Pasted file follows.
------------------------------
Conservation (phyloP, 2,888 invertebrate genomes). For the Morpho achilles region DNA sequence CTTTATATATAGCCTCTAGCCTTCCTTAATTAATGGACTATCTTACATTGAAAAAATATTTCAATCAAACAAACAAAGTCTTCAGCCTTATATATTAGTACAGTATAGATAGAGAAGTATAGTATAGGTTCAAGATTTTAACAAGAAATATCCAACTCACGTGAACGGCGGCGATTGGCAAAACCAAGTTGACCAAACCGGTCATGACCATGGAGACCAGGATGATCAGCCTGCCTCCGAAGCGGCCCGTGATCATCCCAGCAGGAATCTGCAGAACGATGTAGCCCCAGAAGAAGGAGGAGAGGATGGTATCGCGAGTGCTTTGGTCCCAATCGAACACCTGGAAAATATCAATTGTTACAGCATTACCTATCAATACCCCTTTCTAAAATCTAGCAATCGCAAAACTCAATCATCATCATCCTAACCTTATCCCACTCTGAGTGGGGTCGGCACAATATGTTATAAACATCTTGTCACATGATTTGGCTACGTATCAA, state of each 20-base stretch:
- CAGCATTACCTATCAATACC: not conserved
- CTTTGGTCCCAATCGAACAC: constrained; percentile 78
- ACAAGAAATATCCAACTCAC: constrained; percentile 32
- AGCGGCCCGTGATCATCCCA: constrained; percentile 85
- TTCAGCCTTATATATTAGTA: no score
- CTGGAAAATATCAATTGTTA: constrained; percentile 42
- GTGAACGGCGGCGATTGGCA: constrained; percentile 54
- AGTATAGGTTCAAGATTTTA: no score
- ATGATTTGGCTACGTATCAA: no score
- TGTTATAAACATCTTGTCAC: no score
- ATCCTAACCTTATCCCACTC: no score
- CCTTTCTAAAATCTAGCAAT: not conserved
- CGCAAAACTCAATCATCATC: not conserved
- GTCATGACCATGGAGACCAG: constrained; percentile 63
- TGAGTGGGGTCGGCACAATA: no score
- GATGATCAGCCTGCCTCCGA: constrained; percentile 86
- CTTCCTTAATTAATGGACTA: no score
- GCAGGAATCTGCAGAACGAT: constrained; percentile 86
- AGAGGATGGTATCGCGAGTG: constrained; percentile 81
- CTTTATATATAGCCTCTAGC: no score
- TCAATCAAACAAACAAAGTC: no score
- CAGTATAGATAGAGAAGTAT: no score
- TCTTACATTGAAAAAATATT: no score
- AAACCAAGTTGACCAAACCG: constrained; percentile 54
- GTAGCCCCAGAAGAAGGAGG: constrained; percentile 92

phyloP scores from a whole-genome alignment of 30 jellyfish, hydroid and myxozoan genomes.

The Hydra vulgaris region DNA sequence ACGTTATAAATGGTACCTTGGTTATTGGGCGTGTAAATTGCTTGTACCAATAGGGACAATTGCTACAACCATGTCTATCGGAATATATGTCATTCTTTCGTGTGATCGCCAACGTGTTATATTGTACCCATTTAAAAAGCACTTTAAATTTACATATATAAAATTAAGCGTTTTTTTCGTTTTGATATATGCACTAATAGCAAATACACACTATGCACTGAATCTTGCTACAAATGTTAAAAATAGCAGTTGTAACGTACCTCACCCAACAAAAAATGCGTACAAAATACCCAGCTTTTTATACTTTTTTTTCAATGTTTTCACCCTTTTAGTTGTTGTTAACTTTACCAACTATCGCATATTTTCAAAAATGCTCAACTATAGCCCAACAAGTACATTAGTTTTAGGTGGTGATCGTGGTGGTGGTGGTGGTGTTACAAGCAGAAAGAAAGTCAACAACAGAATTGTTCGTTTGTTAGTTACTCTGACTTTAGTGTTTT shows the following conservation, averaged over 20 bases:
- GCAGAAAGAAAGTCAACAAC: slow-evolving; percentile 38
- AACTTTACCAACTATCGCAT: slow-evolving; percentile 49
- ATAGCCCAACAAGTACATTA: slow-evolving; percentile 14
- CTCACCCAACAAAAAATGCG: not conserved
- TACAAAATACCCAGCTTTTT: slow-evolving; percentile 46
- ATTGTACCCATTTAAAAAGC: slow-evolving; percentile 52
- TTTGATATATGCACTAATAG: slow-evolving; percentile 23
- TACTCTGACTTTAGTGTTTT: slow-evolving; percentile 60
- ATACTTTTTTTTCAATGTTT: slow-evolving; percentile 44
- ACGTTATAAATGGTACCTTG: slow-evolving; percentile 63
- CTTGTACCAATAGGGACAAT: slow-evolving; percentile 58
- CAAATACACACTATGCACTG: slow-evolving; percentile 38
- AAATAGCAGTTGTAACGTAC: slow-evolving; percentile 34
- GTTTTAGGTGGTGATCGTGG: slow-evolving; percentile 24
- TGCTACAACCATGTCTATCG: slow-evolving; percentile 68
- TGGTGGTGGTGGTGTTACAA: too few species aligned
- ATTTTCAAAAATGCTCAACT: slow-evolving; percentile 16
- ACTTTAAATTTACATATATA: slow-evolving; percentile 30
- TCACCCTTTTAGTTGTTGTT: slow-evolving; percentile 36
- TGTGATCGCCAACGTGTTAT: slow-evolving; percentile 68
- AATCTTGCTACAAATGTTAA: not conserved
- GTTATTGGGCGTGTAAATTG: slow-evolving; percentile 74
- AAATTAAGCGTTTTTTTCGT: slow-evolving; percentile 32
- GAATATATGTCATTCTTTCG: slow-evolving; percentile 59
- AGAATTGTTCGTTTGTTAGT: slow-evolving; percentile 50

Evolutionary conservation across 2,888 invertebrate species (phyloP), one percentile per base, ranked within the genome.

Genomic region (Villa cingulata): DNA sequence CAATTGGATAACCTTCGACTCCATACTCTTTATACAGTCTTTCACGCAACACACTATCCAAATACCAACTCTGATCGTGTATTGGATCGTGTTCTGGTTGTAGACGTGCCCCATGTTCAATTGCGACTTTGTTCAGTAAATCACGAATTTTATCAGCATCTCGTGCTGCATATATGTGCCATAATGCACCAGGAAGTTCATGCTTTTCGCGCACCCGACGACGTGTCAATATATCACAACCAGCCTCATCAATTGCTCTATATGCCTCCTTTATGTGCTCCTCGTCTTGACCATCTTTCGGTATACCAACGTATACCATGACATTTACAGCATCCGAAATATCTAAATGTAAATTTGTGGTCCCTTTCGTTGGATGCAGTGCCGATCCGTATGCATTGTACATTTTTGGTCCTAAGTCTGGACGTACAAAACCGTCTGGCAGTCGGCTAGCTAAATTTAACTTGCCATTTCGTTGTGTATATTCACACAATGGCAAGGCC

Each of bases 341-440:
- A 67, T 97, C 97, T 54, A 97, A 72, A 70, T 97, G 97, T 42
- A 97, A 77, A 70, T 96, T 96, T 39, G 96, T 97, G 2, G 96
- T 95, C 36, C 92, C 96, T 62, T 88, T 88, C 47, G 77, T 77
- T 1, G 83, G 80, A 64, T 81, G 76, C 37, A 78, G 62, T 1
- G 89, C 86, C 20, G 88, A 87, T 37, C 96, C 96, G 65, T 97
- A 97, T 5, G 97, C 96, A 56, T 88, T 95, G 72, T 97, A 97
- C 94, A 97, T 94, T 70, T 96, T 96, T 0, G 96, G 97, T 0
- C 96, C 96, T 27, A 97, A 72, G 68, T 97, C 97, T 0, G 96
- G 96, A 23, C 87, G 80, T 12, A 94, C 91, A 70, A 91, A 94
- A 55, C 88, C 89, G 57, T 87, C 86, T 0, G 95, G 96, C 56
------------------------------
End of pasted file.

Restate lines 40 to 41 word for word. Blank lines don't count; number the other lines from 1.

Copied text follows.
- CAAATACACACTATGCACTG: slow-evolving; percentile 38
- AAATAGCAGTTGTAACGTAC: slow-evolving; percentile 34